Soon crunch time at the Capitol

MARSHALL – Tick. Tick. Tick. Tick.

That’s the sound of the clock ticking down until the mandated adjournment of the 2013 legislative session. And that clock isn’t slowing down.

Lawmakers have 16 days left in the 2013 session, and there are still a number of high-profile items floating around the Capitol, most notably, a tax bill and a budget that reflects a deficit of $627 million.

“There are a lot of bills yet to be heard,” said District 16A Rep. Chris Swedzinski, R-Ghent. “There have been about 1,700 bills heard, and there are still a lot waiting out in the wings.”

Of course, no one has hit the panic button yet. Taking things down to the wire is commonplace in St. Paul, meaning long hours for legislators.

“We’re spending every single day on the House floor now,” Swedzinski said. “We’ll gavel in at 10, deal with a couple bills, break, then come back and go until 5, 6, 10 o’clock at night depending on the day. There are three weeks left, and those days are gonna be long. Some of it is hurry up and wait while things get hammered out.”

Considering some of the bills still out there, lawmakers might need a bigger hammer.

The tax bill, for instance, has garnered plenty of attention and not just because of the wide range of proposed taxes it includes.

Although the DFL is in charge of both the House and Senate, the chambers’ two bills carry some stark differences.

The House tax bill would raise state taxes by $2.6 billion, the Senate’s $1.8 billion. The House version includes a bump in the state’s alcohol tax, the Senate’s does not, and Gov. Mark Dayton hasn’t confirmed which way he will go on that one.

The House bill would impose a temporary 4 percent surcharge on those making more than $500,000 a year (it would end once the state’s $854 million school IOU is paid off). Under the Senate’s plan, the state’s top tax rate would rise from 7.85 percent to 9.4 percent on taxable income of more than $140,960 for couples and $79,730 for individuals. The sales tax rate would be lowered to 6 percent but would include services and items now tax-exempt, including clothing.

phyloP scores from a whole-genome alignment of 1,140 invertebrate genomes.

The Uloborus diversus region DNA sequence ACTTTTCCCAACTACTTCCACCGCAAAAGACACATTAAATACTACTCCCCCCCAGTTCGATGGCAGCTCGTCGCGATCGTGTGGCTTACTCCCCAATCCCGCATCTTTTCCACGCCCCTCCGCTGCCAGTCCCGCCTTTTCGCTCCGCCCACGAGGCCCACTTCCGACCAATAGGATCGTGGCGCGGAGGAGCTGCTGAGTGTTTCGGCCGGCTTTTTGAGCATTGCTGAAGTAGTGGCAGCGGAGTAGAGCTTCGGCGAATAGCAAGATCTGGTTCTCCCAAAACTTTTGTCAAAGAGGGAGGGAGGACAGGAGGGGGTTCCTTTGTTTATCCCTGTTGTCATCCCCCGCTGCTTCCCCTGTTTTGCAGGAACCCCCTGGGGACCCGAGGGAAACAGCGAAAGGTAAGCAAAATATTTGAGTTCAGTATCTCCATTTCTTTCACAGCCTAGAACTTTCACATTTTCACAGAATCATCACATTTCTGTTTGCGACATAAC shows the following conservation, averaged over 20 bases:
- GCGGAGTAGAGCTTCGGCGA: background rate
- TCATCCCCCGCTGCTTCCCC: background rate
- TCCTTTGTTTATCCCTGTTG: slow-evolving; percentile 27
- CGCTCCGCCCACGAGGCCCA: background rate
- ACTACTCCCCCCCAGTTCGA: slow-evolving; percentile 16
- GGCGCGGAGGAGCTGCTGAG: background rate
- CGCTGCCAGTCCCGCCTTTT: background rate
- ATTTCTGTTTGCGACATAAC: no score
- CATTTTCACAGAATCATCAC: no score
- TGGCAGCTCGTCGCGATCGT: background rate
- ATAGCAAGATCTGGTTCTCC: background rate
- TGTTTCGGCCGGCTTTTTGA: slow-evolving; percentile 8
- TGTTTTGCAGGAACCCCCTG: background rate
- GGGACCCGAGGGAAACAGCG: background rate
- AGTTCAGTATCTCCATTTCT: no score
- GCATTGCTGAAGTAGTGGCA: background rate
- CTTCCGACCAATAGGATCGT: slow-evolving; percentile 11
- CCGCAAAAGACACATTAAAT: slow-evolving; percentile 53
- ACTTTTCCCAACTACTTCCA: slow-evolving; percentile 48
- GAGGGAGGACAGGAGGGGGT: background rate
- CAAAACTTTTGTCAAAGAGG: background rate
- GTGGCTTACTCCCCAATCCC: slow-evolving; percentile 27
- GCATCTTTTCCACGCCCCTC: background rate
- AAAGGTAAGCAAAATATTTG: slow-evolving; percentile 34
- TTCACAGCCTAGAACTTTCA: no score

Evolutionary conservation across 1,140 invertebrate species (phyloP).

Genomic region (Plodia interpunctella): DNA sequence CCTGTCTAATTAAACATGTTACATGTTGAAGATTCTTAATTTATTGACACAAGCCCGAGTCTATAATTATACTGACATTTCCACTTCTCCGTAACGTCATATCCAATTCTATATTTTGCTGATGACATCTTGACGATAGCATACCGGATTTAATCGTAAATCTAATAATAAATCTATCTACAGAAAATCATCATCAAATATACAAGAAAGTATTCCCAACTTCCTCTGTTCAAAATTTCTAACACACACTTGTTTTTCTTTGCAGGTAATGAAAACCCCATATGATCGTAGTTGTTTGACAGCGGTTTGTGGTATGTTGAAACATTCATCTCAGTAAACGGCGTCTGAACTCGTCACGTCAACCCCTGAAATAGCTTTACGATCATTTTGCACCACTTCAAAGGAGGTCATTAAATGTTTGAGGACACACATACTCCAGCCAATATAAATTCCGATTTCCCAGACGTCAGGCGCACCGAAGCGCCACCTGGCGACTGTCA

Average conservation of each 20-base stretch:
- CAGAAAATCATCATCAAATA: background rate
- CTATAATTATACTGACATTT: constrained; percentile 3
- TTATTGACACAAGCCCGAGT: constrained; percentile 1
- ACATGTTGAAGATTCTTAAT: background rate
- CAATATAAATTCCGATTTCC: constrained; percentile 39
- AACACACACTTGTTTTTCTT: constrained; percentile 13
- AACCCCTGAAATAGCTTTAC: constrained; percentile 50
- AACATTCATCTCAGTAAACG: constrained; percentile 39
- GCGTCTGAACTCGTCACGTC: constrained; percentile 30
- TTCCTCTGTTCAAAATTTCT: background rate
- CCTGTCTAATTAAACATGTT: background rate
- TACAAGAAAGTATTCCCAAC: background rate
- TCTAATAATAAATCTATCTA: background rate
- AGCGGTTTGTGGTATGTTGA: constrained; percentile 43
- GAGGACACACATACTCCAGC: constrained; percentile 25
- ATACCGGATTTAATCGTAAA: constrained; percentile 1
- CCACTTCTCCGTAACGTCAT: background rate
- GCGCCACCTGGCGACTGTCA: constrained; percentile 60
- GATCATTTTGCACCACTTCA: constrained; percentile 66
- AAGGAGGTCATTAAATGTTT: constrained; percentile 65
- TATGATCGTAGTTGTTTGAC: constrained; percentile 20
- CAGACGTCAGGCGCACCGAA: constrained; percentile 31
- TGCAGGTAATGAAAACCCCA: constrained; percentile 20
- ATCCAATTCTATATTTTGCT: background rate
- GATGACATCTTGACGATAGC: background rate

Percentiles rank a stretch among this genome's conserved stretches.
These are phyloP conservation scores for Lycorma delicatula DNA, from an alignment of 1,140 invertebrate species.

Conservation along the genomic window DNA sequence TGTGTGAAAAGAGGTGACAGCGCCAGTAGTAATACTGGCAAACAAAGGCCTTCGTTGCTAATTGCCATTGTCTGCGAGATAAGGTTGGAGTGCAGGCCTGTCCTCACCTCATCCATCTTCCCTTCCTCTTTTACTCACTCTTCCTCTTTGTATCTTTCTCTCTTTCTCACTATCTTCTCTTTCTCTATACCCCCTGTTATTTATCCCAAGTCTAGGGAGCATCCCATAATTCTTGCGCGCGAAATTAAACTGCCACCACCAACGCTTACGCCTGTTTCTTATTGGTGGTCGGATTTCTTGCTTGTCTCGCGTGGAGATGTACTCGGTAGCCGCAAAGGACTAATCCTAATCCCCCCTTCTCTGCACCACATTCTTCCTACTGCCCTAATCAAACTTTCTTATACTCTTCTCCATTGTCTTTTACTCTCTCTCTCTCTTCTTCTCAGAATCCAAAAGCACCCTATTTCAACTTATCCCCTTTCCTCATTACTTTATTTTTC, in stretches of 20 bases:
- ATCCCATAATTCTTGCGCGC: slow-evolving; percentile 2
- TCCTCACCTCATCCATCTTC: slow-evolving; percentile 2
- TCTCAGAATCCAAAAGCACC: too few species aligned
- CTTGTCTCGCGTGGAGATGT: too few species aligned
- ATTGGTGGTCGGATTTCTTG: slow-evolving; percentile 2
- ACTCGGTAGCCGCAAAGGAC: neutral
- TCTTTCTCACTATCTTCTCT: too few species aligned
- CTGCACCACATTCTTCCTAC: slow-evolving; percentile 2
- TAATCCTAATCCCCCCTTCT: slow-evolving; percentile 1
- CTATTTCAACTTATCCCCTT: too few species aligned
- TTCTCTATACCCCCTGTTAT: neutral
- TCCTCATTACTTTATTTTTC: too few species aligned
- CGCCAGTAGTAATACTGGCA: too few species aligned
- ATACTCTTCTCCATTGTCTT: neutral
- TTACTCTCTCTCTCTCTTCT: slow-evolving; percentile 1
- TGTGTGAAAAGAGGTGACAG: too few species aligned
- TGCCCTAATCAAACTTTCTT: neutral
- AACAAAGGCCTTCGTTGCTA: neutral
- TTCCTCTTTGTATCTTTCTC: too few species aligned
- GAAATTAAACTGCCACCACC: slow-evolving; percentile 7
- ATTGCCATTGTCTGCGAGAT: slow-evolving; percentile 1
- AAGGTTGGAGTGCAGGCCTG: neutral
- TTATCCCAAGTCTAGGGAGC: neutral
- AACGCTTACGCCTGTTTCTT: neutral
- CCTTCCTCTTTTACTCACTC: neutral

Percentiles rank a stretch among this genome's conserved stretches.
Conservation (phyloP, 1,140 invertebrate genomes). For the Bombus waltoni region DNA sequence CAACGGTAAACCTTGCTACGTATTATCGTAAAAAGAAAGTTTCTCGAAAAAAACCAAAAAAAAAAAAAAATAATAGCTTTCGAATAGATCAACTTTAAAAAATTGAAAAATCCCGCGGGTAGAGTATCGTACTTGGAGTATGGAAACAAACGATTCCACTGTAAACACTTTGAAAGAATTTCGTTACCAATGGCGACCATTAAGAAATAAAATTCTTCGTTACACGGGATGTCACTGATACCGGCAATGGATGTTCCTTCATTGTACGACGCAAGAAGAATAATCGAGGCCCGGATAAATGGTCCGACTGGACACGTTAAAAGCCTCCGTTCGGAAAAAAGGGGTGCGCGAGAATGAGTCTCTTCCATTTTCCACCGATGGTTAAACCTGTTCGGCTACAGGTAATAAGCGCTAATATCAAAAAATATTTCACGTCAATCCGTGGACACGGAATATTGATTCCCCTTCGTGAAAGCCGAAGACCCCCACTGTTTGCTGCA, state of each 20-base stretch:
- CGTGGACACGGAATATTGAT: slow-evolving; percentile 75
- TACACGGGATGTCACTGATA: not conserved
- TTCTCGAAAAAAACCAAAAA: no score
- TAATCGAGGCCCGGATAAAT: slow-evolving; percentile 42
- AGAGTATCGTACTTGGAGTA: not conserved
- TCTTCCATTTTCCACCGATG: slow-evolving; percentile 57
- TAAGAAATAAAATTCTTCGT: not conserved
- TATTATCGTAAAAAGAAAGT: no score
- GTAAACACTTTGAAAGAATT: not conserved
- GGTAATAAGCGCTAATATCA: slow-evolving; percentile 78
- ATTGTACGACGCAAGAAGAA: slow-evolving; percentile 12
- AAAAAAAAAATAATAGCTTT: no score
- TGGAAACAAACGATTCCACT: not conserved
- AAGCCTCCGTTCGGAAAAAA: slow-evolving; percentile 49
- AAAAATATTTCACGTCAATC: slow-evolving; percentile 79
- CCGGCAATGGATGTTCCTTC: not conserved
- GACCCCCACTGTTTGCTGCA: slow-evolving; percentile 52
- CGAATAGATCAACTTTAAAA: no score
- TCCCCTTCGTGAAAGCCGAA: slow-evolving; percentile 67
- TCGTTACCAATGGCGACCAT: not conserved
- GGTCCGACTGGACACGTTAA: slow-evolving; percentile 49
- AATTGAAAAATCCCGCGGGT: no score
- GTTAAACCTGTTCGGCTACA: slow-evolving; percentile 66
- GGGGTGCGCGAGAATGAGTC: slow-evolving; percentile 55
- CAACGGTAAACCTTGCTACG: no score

“Democrats are negotiating against themselves right now,” Swedzinski said. “I’ve talked to business owners across the state, and they’re definitely concerned about what the last couple of weeks here will produce.”

“Theoretically, until they have a tax bill come out of conference committee, we don’t know how much we will spend,” said District 16 Sen. Gary Dahms, R-Redwood Falls. “Until we know that, we can’t have a budget bill. I haven’t heard Dayton suggest he’s ready to deal with any bills, which tells me he thinks we need to get together and come up with a bill we can all agree with.”

Dahms said even though Democrats control all three branches of government in Minnesota, they’re not on the same page on many issues. Dahms knows DFL House and Senate leadership meet several times a day but isn’t certain on what all has been accomplished at those meetings.

“Certainly, you pull another week out of here, then it’s gonna be crunch time,” he said. “We’ve got the energy bill, we’ve got the transportation bill to be heard on the floor yet. The conference committees have to come together on those.”

Other issues being conferenced include Health and Human Services and environment, jobs and ag, along with the tax bill. Dahms said there are also a number of stand-alone bills to consider. But it’s that tax bill that has drawn the most attention and concern.

“Between the Senate, the House and the governor, there’s quite a difference,” he said. “That’s gonna be the toughest one for them to come together on. You really have to get an agreement on the tax bill before you can finalize the budget bill. I don’t believe anyone wants to take a chance on submitting a bill the governor might veto.”

Dahms said the House and Senate leaders are “moving fast and furious” to get the tax bill ironed out. The question, he said, is how many days will be left in the session once that bill gets resolved.

With all that’s still on the table, Swedzinski said the prospects of a bonding bill getting resolved dwindle with each passing day.

“I kind of doubt there will be one,” he said, “but a lot can change. It’s a very fluid situation right now. It seems the Senate is not really interested in doing anything, and the House says one thing and the governor says another.”